Produced by: Palo Alto Players
Featuring: Janelle LaSalle, Elizabeth Santana, Michael Monagle, Jennifer Taylor Daniels, N. Sanchez, Robert Sanchez, Joey McDaniel, Mohamed Ismail, Tara Harte, Jennifer Hernandez, Daron O'Donnell, Kathryn Petak, Angelique Shepherd, Laura Warner, Marc Gonzalez, Zendrex Llado, Shahil Patel, Robert Read, Robbie Reign, Michael Saenz and Terrance Saffold Jr.
Directed and choreographed by: Janie Scott
Music direction by: Katie Coleman
When: September 12-27, 2015
Where: Lucie Stern Theatre, 1305 Middlefield Road, Palo Alto, California
Tickets: $35-$49 (discounts available). Call 650-329-0891 or www.paplayers.org
I'd never seen "Chicago" on stage I'd only ever seen the 2002 movie, which I don't remember liking so was not prepared for the greatness of the Palo Alto Players production now at the Lucie Stern, directed and choreographed by the brilliant Janie Scott.
And, what an amazing ensemble of dancers I don't think I have ever seen this many dancers this good performing this well in a San Francisco Bay Area regional show, ever. And among Broadway road shows I have seen, only "Spring Awakening" was as impressive.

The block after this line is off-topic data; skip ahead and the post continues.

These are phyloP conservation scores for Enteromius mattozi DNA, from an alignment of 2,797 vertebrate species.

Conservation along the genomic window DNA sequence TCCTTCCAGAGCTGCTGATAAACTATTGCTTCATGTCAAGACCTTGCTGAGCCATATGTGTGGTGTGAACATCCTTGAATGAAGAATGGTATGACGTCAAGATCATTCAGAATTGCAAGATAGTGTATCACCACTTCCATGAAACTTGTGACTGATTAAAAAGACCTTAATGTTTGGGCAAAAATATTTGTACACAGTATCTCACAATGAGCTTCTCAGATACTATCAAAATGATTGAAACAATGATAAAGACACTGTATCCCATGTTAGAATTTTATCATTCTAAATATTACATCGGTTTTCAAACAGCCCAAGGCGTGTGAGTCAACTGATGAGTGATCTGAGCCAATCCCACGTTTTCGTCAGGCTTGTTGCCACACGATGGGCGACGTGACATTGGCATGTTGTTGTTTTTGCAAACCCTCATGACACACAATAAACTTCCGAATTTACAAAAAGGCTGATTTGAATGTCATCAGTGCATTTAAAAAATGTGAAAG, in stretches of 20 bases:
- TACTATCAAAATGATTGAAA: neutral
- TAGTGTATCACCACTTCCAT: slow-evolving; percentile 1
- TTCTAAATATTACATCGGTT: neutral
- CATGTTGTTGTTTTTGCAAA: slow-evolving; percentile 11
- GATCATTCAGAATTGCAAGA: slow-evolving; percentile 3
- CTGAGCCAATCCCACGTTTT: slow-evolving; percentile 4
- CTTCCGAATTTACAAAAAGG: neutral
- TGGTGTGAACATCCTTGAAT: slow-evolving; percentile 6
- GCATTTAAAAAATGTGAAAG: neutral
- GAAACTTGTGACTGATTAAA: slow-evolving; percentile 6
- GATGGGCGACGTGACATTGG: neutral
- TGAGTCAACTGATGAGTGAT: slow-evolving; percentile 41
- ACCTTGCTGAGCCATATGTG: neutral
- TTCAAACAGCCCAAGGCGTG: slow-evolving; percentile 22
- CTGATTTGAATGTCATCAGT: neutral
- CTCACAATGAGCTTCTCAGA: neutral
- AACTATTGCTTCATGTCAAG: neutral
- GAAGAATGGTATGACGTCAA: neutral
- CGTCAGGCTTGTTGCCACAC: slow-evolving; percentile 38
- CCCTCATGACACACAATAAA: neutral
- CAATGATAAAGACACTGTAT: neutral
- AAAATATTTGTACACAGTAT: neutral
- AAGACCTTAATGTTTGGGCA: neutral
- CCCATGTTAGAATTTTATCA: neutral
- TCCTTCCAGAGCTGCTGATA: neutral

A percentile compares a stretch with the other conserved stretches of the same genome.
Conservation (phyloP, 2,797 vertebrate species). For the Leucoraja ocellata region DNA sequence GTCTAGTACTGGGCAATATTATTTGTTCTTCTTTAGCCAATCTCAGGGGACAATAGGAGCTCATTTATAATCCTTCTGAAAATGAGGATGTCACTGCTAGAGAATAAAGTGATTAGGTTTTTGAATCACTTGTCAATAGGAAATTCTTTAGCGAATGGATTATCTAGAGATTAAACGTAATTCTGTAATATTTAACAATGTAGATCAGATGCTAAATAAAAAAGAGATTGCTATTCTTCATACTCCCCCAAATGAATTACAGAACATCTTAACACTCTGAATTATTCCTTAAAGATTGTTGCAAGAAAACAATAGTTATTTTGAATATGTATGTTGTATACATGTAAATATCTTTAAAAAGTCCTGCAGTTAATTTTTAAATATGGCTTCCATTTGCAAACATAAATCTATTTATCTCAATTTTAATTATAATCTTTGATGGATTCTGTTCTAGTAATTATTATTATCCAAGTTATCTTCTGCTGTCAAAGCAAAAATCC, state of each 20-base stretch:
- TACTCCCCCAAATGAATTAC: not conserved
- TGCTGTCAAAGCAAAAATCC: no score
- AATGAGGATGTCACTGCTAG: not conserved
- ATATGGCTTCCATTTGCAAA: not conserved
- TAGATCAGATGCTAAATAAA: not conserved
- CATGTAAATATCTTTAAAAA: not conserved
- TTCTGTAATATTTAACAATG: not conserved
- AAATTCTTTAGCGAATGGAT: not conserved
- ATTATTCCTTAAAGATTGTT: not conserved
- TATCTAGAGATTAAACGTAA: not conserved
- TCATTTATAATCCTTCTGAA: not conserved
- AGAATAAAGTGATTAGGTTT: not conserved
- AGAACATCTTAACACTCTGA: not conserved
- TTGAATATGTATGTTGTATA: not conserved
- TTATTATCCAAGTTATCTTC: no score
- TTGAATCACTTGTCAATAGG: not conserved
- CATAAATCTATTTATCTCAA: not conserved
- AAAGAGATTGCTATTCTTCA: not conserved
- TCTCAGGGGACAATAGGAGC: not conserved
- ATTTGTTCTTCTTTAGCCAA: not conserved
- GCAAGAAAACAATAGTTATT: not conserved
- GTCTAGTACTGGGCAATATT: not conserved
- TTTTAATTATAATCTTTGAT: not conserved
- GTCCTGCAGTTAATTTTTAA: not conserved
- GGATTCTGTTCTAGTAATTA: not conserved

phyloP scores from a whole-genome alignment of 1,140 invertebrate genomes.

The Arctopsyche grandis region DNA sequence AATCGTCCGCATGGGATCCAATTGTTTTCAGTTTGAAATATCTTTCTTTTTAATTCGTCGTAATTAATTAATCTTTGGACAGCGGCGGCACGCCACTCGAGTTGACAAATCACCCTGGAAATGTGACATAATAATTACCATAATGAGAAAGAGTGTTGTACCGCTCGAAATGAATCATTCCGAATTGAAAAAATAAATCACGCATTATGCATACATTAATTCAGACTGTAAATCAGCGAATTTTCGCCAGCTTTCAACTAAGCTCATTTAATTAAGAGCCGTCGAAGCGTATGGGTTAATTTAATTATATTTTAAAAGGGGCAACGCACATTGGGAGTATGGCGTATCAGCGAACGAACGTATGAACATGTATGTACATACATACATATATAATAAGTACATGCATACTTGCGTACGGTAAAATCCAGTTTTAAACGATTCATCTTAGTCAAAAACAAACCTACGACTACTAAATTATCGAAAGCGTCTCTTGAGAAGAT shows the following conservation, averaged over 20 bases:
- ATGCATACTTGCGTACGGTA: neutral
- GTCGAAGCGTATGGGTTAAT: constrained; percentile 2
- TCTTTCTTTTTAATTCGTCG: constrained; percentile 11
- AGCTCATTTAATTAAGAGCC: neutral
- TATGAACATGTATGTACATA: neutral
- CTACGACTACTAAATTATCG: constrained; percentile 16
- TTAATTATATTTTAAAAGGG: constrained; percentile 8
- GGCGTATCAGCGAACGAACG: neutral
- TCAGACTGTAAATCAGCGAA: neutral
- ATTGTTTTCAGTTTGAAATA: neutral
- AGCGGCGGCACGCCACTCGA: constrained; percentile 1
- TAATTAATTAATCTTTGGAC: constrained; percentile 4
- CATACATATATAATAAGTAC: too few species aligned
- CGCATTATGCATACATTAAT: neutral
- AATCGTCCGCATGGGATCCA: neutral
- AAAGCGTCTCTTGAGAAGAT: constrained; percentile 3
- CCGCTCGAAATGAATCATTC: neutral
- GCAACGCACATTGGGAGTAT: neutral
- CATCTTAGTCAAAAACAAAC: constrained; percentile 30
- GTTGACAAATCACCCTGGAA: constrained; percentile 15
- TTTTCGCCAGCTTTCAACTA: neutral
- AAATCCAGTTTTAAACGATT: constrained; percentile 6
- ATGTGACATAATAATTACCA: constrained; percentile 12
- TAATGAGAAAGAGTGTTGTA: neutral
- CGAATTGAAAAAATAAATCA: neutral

How much is Bob Fosse's original choreography and how much is Scott's work I do not know, but it is Scott who got these amazing dancers to move in this production, and move they do with flawless, beautiful unity really, you could go to this show for the dancing alone and be well served.
But, as it happens, there is an entire musical play going on and a bunch of fabulous music, excellently performed by a fine, onstage orchestra directed by Katie Coleman.
"Chicago" began as a parody of sensational press coverage of good-looking murderesses in the 1920s, written by Maurine Dallas Watkins. Bright, well-educated and sardonic, Watkins had been a reporter for the Chicago Tribune, where she covered the murder trials of two "jazz babies," both of whom were found not guilty, although Watkins reportedly thought they were guilty.
Her play had a nice little run on Broadway, then toured for a couple of years, including in Los Angeles, where an unknown actor, Clark Gable, played the most hapless role in the play.
Broadway great Gwen Verdon read the play and asked her husband, the great Bob Fosse, to turn it into a musical. It took some time to get the rights, because Watkins, always a Christian, had become more conservative and didn't like the idea of celebrating the wild times of the jazz age in Chicago.
But then she died, and her estate was happy enough to sell the rights, and Fosse, composer John Kander and lyricist Fred Ebb turned it into a fabulous musical, which was an enormous hit originally and as a revival on Broadway, and in the West End.
It is the musical that introduced one of the killer ear-worms of all time, "All That Jazz," into the musical lexicon.
"All That Jazz" is the first sung song after the overture, and Janelle LaSalle, who has a great and powerful voice, knocks it out of the park as Velma, who is in prison awaiting trial because somehow her boyfriend and her sister, who had been cheating on her, mysteriously got murdered.